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Re: Language Identifier List up for comments

From: Elizabeth J. Pyatt <ejp10@psu.edu>
Date: Tue, 14 Dec 2004 09:01:55 -0500
Message-Id: <p06100500bde49eab3f22@[128.118.8.31]>
To: Tex Texin <tex@xencraft.com>
Cc: <www-international@w3.org>, <ietf-languages@alvestrand.no>

Do you really need to specify different types of English used in the 
United States territories (e.g. Puerto Rico, Guam, etc). I'm aware 
that there are local varieties in some cases, but I'm not sure they 
are reflected in the WRITTEN forms, just in pronunciation. That is, 
business English is the same in Puerto Rico as in the continental U.S.

This contrasts with en-GB (British English) in which there are 
genuine differences in spelling, punctuation and standard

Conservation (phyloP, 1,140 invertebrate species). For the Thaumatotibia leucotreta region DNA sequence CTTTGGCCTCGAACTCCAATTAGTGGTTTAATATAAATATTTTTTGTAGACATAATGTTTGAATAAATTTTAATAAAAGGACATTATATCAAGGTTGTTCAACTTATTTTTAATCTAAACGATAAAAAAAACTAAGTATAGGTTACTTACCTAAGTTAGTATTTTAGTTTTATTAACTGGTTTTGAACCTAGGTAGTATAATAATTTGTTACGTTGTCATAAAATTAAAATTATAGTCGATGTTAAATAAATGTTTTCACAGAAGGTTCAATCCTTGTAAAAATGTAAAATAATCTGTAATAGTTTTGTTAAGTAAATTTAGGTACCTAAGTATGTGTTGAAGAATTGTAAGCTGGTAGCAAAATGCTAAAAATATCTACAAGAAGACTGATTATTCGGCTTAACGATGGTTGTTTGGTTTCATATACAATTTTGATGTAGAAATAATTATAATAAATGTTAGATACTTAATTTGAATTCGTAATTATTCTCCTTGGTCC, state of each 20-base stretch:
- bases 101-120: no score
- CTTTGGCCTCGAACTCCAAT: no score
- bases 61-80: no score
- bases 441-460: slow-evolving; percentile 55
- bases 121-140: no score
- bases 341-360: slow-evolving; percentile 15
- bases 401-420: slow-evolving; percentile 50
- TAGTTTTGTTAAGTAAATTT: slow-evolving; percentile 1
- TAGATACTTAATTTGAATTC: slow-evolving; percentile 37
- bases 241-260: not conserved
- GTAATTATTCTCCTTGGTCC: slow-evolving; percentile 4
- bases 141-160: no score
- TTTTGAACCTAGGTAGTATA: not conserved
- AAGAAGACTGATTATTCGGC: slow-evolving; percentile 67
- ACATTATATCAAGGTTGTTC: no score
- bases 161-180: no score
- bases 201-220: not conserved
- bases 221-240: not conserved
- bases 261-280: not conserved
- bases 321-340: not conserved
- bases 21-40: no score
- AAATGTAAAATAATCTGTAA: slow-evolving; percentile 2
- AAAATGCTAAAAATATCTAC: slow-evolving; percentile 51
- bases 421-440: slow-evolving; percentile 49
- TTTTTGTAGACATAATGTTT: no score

pronunciations.

Theoretically, you could create a pronunciation/syntax engine for 
en-PR as well as en-TX (Texas), en-NYC (New Yawk City), etc, but I'm 
not sure how well received it would be as a serious tool. I suspect 
some Puerto Ricans would be offended by the concept of a speech 
synthesizer programmed to deliver English in a Latino accent, even 
though it's linguistically accurate.

Elizabeth Pyatt

P.S. The same comment applies for British territories. Is standard 
British English used in the Falkand Islands, Bermuda and Gibralter or 
are different spelling conventions used?




>http://www.i18nguy.com/unicode/language-identifiers.html
>
>I will add caveats and expand the list to be both one level and two 
>level as we
>go along.
>
>I am in a busy patch, so comment now, but I won't make many updates until the
>weekend.
>
>tex


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Elizabeth J. Pyatt, Ph.D.
Instructional Designer
Education Technology Services, TLT/ITS
Penn State University
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Received on Tuesday, 14 December 2004 14:04:54 GMT

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